Venezuelan drug suspect says he paid judge

Associated Press Modified: April 25, 2012 at 10:15 pm •  Published: April 25, 2012
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CARACAS, Venezuela (AP) — Prominent drug trafficking suspect Walid Makled claimed on Wednesday that he maintained close ties to a former justice from Venezuela's Supreme Court and gave the judge monthly payments of roughly $70,000 for favors. The judge, Eladio Aponte, has clashed with President Hugo Chavez by accusing the president of asking him to manipulate cases.

State television broadcast brief footage of Makled, who was wearing handcuffs and escorted by police, calling Aponte "my associate" in Venezuela's Aeropostal Airline — one of numerous businesses the suspected drug smuggler owned in this South American nation. He also said he paid the former judge "300 million bolivars," the equivalent of $69,767.

It was not clear where the footage was recorded.

Makled's statements came a week after Aponte made his own accusations that government officials have links to drug traffickers, and described telephone calls that he said he received from President Hugo Chavez and his office about criminal cases.

The dates of the calls from Chavez and other officials are unclear. Aponte said Chavez had personally contacted him about one case when he was a military prosecutor, before he was appointed to the Supreme Court.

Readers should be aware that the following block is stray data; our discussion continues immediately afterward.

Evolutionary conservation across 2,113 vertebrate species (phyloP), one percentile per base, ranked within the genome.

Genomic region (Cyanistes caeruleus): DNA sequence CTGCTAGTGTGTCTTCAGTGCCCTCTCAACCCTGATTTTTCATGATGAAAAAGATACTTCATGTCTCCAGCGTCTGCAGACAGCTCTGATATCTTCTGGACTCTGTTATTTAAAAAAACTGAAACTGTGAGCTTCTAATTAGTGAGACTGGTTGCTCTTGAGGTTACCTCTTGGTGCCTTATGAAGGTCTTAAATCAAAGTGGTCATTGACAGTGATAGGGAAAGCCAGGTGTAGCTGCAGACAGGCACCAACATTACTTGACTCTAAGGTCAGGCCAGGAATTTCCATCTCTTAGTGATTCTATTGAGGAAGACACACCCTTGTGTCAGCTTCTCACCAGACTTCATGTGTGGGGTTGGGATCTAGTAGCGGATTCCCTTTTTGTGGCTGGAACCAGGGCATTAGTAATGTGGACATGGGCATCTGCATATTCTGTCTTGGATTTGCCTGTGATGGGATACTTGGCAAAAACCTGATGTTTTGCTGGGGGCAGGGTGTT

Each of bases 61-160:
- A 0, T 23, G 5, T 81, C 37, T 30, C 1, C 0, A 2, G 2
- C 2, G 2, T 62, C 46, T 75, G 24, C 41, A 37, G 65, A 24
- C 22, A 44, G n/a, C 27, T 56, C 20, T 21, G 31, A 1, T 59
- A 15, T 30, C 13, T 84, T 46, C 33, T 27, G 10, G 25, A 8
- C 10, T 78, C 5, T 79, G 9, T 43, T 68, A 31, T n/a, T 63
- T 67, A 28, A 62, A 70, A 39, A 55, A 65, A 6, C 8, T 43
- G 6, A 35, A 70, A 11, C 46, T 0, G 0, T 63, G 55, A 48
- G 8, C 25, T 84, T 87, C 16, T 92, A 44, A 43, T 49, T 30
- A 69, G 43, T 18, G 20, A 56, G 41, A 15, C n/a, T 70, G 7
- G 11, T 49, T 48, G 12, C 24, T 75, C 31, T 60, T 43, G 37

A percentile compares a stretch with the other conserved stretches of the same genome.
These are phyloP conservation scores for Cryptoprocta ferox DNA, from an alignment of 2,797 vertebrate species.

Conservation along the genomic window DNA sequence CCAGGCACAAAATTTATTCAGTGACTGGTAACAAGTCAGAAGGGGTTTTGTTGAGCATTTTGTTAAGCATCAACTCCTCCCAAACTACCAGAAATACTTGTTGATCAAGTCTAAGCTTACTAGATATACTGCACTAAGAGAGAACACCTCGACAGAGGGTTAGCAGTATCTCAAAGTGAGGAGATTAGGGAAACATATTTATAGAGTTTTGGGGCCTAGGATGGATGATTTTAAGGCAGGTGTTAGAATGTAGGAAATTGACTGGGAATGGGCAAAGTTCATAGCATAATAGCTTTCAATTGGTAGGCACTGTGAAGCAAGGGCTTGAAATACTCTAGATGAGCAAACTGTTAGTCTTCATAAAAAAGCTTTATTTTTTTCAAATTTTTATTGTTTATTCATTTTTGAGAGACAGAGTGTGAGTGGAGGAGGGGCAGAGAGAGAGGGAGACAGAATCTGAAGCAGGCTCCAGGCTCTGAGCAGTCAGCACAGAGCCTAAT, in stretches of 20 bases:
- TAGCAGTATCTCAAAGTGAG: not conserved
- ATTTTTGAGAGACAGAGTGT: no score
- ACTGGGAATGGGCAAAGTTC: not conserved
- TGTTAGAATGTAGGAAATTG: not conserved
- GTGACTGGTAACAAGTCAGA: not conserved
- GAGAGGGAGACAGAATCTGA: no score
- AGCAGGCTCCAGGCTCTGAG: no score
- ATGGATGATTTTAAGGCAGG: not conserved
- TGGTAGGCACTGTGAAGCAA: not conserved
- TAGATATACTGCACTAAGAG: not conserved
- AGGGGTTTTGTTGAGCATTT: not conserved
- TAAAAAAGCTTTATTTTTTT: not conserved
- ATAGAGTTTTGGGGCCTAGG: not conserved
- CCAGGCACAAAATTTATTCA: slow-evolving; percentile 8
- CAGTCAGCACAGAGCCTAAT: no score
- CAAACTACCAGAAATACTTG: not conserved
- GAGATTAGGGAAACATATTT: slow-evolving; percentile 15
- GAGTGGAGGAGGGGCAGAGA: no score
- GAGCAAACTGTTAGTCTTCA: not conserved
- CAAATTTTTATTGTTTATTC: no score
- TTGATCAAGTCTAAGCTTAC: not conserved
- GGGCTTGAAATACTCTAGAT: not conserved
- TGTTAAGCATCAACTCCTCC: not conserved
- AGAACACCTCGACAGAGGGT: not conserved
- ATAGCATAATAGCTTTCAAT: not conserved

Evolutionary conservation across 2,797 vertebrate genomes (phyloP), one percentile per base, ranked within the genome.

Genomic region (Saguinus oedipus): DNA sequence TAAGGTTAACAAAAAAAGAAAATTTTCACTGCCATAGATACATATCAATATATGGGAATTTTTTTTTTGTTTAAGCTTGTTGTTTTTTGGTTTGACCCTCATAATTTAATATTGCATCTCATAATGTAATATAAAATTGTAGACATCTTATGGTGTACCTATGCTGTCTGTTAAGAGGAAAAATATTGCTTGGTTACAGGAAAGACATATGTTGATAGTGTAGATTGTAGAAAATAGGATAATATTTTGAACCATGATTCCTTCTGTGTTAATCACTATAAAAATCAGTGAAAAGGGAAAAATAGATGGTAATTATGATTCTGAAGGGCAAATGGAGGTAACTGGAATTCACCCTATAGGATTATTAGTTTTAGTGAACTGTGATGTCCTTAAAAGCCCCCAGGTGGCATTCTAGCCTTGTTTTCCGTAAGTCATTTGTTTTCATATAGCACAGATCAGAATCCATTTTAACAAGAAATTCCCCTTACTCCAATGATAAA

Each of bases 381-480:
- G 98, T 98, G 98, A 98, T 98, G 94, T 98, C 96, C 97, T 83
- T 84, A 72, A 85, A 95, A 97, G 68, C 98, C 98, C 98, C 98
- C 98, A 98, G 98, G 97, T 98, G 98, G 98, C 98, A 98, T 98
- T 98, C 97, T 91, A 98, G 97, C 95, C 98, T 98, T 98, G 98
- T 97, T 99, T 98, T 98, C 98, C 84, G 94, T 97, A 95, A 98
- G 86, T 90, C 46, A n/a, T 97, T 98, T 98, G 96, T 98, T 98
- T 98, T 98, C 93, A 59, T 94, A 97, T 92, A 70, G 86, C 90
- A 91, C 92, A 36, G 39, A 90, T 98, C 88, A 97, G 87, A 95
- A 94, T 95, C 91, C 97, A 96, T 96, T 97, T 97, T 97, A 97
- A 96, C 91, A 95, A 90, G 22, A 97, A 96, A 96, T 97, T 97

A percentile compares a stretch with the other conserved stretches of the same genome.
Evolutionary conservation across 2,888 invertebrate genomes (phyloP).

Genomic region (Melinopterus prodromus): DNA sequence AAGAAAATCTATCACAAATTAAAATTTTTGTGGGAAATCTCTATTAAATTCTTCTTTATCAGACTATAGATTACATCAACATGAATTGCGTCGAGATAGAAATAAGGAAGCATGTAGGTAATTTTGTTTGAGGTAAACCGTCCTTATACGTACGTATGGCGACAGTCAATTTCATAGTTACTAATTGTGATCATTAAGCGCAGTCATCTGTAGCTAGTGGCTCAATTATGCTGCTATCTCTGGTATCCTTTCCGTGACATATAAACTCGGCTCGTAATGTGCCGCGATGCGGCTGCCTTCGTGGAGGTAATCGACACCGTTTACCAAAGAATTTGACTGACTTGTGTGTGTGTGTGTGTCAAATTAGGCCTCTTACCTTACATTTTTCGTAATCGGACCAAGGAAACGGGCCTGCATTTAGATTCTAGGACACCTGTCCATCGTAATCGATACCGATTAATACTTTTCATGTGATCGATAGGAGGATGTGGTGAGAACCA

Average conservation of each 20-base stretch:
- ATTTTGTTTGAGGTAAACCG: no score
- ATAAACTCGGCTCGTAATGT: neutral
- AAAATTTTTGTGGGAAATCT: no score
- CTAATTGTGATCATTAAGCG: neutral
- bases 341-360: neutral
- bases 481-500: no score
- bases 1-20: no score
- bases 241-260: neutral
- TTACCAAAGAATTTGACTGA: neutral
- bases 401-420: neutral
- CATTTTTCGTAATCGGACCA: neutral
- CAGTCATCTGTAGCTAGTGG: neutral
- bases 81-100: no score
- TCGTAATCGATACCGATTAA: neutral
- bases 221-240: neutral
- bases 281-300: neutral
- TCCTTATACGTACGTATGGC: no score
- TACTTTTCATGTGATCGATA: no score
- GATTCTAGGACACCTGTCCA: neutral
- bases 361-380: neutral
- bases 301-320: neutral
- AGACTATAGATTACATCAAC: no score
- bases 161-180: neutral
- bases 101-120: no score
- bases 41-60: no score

Venezuela's National Assembly dismissed Aponte from his Supreme Court post on March 20 for allegedly having links to Makled.

Makled's lawyer, Rafael Ojeda, said he was unaware of his client's relationships with Aponte but added that whatever ties with Aponte should not have any influence on his trial, which has attracted much attention in Venezuela.

During an interview broadcast on the local Globovision television channel last week, Aponte said he received numerous calls from Chavez government and military officials asking him to manipulate court cases pending in the Supreme Court.

Aponte has denied receiving drug money but says he tampered with cases at the request of officials.

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